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Importing affordable childcare from Asia

28 April 20143 comments

asian nannies pic1-300x225Women from Indonesia and the Philippines would be able to work as live-in nannies for your Australian families under a radical proposal put before the Productivity Commission.

The plan, by the social think tank The Indonesia Institute, would see Asian women brought to Australia to help fill the childcare gap – and also potentially work as live-in aged care workers.

The women would be paid a $200-a-week wage and also receive accommodation and food.

The submission calls for immigration and labour regulations to be “liberalised to allow carers from Indonesia (and other Asian countries) to work as nannies in Australia at a cost acceptable to both nannies and the majority of Australian families”.

It says that the benefits of the scheme would be: more affordable childcare; the diverting of government children care subsidies to early childhood learning initiatives; reducing costs for working parents; and, creating a new stream of funds to assist developing nations in the Asia-Pacific region.

The proposal’s author, former WA Government Regional Director to Indonesia Ross Taylor says the $200 a week wage is twice what a nanny would earn in Indonesia.

Mr Taylor says a percentage of the wage would be paid to an agency to oversee the scheme and prevent abuse or exploitation of the nannies.

“The host family would lodge a bond with the agency and that would be held against the possibility that the nanny was not paid or was mistreated,” he said.

“The host family would provide medical insurance, accommodation and food and a work clothing allowance.

“We envisage the nanny would be entitled to every Sunday off and a return airfare home for two weeks every year,” he said.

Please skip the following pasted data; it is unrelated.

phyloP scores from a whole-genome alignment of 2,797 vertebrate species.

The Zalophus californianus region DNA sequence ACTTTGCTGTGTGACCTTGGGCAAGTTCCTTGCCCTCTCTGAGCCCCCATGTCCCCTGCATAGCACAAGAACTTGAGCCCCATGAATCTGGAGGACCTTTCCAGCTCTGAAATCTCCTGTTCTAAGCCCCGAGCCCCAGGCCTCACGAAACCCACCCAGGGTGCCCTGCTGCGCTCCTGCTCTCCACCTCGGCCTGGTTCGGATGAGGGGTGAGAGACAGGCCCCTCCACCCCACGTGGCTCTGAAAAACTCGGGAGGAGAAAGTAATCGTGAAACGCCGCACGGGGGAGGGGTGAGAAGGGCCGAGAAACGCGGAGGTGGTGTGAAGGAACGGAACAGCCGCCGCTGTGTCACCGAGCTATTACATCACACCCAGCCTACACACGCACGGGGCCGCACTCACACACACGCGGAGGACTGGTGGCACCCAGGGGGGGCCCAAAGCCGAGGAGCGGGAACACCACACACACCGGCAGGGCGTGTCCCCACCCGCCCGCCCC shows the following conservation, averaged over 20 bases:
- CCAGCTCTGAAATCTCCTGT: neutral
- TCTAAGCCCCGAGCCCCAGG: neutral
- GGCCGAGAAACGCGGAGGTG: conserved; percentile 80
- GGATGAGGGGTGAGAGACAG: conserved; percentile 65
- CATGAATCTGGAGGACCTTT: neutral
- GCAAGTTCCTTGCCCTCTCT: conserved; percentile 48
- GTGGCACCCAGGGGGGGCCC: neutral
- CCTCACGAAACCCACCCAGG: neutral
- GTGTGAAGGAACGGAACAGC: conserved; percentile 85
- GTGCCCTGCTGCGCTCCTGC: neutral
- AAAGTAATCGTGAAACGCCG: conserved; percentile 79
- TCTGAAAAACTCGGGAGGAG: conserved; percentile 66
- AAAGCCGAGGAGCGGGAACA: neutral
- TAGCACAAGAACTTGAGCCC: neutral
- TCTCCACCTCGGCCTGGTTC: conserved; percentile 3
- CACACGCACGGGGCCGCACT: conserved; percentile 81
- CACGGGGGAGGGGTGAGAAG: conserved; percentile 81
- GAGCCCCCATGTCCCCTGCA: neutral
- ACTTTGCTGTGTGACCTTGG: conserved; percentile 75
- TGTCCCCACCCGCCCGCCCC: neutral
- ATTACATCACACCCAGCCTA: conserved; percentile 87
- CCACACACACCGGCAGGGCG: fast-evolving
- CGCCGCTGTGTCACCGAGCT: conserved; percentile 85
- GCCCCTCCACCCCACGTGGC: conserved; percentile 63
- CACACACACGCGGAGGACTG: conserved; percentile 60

“We believe the proposal would result in adequate and affordable childcare being available to a much greater proportion of Australian families than is currently the case,” Mr Taylor said.

He said there were examples of similar schemes working successfully in places such as Singapore and Hong Kong.

“The experience elsewhere in Asia Pacific is that Asian nannies will also assist with household chores such as cleaning and cooking. An Australian working parent could arrive home after work to a clean house and the evening meal underway, without the need to collect the children from childcare, could devote his or her energies to being both a better parent and more effective in his or her career,” Mr Taylor said.

He said the scheme would also yield economic benefits.

“Australia is competing for skilled workers in a global economy. Skilled workers who are parents will be less likely to choose to come to Australia if the costs of childcare are very high,” he said.

Mr Taylor said the proposal was intended to create a public discussion on the issue. “Also, we as an institute wanted to look at ways to improve the cultural and community links between Indonesia and Australia and we were also conscious of the growing crisis in the cost and availability of childcare for families and the government,” he said.

Mr Taylor said the scheme effectively already existed. “Backpackers from Europe or North America currently are able to work as au pairs with Australian families – but only for six months,” he said.

“Families tell us they find this unsatisfactory because after six months, the children have got to know and trust the nanny and then she has to move on.”

Mr Taylor said he understood concerns over the potential for exploitation. “We think we’ve addressed these quite genuine concerns by having an agency to oversee the scheme,” he said.

The proposal has generated a wide public debate with some commentators supporting the proposal and others labelling it exploitative and the cause of personal and social costs to the nannies.

Author and radio host Wendy Harmer said the scheme would effectively create $5-a-hour workers and presents a minefield in regulation and oversight.

But anthropologist Maria Platt says that many women in Asian migrate for work to build better lives for their families.

The Indonesia Institute is a WA-based NGO which promotes Indonesia-Australia relations in Australia and Indonesia with a focus on community, social, political and welfare issues.